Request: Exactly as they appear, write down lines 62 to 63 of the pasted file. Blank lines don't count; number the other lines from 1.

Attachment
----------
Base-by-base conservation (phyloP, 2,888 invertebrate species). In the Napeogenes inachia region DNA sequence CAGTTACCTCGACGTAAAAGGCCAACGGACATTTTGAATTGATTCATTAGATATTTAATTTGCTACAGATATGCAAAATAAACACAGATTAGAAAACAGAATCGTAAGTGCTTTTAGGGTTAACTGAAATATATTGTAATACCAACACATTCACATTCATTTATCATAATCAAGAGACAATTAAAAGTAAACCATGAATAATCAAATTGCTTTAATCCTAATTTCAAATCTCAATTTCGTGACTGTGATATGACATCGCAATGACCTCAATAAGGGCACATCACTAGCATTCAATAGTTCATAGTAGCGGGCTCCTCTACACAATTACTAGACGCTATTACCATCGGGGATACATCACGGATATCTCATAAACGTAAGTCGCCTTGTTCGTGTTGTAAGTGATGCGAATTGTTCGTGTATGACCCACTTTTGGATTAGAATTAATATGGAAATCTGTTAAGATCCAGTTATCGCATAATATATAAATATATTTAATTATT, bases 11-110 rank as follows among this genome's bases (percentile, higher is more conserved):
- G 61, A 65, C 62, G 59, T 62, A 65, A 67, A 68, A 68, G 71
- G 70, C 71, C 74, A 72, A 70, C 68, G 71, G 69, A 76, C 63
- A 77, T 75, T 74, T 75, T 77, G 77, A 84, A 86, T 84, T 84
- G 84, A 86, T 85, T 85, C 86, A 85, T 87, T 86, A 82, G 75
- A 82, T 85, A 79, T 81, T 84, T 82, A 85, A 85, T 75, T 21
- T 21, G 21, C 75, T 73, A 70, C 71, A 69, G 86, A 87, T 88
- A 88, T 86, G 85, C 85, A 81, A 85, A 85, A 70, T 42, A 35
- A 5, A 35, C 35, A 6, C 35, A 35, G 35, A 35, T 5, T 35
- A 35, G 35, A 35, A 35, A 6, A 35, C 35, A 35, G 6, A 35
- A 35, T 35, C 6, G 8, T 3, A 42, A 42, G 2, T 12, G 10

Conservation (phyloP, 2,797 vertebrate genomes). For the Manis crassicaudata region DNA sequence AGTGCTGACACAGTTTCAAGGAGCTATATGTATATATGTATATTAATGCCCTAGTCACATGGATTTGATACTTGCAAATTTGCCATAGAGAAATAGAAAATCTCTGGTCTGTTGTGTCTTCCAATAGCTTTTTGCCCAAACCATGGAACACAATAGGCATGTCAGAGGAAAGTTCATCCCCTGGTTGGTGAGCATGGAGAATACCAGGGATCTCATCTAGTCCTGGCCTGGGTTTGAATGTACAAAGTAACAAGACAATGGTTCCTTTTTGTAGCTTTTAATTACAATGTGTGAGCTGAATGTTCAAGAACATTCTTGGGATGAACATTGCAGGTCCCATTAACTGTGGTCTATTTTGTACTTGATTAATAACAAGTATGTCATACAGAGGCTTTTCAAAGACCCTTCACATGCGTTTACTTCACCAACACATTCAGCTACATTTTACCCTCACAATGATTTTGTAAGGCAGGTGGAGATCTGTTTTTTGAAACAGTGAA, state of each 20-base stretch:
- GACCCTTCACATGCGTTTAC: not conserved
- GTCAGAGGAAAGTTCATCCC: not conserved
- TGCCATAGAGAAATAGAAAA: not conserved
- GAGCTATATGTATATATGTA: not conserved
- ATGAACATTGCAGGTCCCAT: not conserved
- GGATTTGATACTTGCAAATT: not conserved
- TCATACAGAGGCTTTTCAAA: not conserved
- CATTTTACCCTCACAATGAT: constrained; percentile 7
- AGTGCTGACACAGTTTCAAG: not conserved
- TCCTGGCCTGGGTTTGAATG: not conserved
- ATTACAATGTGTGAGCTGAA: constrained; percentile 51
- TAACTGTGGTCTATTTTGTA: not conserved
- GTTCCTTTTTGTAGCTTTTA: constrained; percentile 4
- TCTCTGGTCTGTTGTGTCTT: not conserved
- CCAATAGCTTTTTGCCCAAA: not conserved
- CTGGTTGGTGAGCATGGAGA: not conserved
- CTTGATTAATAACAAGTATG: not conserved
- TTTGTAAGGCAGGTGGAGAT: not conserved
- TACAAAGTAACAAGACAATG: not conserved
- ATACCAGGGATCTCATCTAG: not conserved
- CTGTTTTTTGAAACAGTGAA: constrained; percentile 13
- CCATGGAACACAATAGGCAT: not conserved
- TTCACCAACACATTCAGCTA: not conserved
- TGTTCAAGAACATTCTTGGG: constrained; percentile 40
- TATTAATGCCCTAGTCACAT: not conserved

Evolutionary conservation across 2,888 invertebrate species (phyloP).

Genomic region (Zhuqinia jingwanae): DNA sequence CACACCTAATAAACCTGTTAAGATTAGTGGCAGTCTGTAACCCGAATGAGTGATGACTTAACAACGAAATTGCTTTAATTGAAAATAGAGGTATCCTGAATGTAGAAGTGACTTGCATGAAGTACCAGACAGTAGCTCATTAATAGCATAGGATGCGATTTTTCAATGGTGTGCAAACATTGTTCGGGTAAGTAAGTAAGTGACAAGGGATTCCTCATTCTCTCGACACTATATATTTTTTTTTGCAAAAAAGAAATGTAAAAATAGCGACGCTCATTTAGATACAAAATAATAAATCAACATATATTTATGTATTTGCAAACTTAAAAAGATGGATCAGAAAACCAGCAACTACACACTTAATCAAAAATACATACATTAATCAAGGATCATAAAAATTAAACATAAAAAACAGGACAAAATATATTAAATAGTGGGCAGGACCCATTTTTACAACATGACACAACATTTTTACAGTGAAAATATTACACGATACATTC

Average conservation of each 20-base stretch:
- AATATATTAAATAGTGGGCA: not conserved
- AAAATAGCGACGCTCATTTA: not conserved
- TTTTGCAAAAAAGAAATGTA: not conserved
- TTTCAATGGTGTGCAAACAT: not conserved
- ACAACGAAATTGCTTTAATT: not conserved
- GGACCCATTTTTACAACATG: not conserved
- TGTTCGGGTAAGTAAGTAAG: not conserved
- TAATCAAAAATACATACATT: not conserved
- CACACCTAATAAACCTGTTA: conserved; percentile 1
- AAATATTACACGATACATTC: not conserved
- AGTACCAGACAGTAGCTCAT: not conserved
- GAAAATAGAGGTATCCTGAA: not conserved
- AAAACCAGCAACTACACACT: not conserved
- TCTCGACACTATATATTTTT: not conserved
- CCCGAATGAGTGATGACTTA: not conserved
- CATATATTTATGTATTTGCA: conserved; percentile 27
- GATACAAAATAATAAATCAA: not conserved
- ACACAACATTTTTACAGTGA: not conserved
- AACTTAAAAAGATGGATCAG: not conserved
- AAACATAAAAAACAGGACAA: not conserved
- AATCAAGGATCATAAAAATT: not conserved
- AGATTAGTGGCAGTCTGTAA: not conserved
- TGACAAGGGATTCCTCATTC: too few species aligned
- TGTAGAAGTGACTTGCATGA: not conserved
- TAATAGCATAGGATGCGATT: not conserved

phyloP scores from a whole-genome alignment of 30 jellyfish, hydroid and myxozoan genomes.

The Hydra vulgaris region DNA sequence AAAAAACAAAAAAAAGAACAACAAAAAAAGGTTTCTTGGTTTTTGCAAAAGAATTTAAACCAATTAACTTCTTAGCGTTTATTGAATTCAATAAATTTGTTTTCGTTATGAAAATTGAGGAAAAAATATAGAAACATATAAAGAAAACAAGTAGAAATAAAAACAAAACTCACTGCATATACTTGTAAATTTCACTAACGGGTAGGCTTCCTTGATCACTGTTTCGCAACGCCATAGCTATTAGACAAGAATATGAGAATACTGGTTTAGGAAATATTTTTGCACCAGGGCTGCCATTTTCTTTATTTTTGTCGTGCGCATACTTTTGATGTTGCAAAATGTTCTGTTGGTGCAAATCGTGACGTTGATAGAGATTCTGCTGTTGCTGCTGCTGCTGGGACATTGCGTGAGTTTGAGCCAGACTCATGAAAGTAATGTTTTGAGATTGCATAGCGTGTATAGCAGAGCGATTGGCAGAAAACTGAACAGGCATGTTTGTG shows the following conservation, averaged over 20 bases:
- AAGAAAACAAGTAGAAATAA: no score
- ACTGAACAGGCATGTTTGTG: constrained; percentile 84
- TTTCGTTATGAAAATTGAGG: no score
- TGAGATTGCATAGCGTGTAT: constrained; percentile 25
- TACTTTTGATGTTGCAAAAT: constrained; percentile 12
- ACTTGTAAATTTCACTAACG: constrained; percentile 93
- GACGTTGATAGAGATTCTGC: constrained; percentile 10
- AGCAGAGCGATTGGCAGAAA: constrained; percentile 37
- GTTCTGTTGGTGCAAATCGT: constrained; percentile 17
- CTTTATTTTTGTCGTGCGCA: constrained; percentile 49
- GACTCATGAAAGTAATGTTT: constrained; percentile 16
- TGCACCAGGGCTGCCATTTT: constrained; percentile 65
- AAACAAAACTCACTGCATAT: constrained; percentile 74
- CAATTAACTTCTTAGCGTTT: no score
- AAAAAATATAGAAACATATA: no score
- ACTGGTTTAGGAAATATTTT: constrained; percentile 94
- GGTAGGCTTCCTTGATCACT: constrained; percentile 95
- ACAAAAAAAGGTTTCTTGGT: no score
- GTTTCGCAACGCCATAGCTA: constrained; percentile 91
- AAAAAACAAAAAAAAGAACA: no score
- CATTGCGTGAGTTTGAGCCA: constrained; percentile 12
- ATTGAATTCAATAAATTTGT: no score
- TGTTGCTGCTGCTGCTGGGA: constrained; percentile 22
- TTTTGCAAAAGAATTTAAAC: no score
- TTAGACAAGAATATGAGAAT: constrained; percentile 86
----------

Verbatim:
- AGATTAGTGGCAGTCTGTAA: not conserved
- TGACAAGGGATTCCTCATTC: too few species aligned